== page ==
The Natural Stuff

My Big Cat Research - Page 4 of 5

There have certainly been sightings that resemble these animals. However I am quite sure that there are not enough of these species to create viable breeding populations; I hope. It is one thing having three species of larger cats, with small amounts of the small species, let alone these other species. There is also the Wildcat to consider i.e. the variety that is thought to be Scottish Felis Sylvester. It was a widespread species living across all of northern Europe. (Not to be confused with the African wild cat: fells lybica is the ancestor of the domestic cat.) The species has certainly been found today on Dartmoor and surrounding areas. It may have been unofficially reintroduced, or has managed to survive the twentieth century persecution, and has been overlooked.

There have been recorded sightings in other areas of southern England, Somerset and Dorset; some of which maybe jungle cat or lynx, or hybrid cats such as 'Bengali (cross between domestic and leopard cat chausi (a cross between domestic and jungle cat) of which are becoming popular, but expensive within the designer cat fraternity. There are still feral domestic cats living in the countryside, but the animals I have seen seem to be smaller than many house cats.

There is the theory that domestic cats can grow to the size of a leopard when let wild. I do not see how this can be without the help of genetic manipulation. Natural selection does not really work in this way. It could mean that there could be any number of hybrids out there. That is not a good thing.

Many of the reports of big black cats are said to be six to eight feet in length, of which can only be leopard or jaguar. There is the possibility of melanistic pumas although very rare in the wild in Americas; it is most likely that black animals crop up from time to time. Some of the black hair I look at under the microscope seems to look like puma.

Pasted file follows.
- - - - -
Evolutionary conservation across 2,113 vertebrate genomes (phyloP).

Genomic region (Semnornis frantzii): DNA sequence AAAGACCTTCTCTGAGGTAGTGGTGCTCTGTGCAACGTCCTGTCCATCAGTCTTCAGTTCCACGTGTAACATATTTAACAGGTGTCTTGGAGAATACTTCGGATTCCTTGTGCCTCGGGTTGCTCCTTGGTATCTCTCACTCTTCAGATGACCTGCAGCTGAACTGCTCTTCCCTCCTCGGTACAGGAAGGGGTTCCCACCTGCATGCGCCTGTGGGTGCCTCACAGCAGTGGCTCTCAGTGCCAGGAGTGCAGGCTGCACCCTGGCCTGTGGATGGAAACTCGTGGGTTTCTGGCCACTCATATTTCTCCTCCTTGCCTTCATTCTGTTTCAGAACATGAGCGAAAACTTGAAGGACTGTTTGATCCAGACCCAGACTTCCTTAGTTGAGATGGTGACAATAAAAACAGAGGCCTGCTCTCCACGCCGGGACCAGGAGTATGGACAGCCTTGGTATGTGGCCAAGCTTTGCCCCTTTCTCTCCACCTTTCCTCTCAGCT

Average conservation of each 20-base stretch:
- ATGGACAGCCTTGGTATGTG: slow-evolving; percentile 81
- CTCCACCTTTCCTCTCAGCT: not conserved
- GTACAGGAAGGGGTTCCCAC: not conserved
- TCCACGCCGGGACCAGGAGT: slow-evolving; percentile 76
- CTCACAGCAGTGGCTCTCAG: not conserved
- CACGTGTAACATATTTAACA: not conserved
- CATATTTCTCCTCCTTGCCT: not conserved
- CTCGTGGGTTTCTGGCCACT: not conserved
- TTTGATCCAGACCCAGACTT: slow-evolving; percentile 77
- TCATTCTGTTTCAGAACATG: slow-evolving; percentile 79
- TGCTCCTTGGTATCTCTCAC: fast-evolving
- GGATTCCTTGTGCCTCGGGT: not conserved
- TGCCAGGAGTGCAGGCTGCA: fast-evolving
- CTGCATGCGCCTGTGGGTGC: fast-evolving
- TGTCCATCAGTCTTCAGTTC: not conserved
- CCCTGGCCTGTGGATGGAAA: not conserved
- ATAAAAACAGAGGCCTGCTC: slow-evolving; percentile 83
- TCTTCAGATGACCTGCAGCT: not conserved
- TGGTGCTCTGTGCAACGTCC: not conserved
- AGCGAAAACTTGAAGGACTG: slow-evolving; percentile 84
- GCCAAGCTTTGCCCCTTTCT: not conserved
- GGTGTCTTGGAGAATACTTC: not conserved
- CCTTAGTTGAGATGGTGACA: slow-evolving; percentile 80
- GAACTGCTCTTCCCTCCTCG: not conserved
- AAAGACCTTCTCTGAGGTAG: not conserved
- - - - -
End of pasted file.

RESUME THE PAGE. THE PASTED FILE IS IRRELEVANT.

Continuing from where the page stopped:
imageThe fact that deer and sheep carcasses have been found up trees along with typical leopard sounds and behaviour is proof to me, and many other people that most of the black animals are indeed leopard. Although I do believe that locally at least some are chocolate or even beige. I do estimate roughly twenty or more leopards perhaps up to a dozen puma and equally lynx in the county of Dorset and within ten miles over its county borders with Hampshire and Wiltshire. Obviously this number will change as young animals leave mother to search for an area of their own. The population size I estimate is a general number for animals here at any one time, which would include perhaps nine adult females five adult males and perhaps six cubs of three separate litters. This is more of an idea than strict fact, but it is a more likely idea than shear guesswork. It is difficult to tell apart male from female spoor.

Foot prints are of great interest for many reasons, usually easy to tell from dogs but there are problems with some of the larger breeds of which have similar prints to leopard. Basically a cat has wider toe impressions with a slightly leading toe always the second one in, and a heel pad that consists of a three lobed back end edge to it rather the two in the dog’s case. But, it would seem that there is a dog or two that has a sort of three lobed hind edge to its heel pad, not as pronounced as a cats, but enough to be of interest along with a vary large size and broadness. But it usually has claw marks showing.

There is a big difference in shape of cat and dog claws cat claws of which are all generally the same shape, are deep, but thin creating marks which look like knife blade cuts different to the shallow but wider claws of dogs. Cats do not walk with their claws extended but only when jumping or steadying themselves in mud, but there are some complications. It would seem likely though that leopards, like most cat species follow traditional rules and allow males to be much larger than females. This does seem to be the case in both witness reports and spoor print sizes. There does seem to be some difference in typical leopard behaviour though, and that is, the archetypal leopard does not like to run far, and tends to be rather lazy yet here, cats are running down deer like hunting dogs running long distances across fields. Also adults may move out and some move in. As some are killed, males may find a vacant area.

The photo shows leopard tracks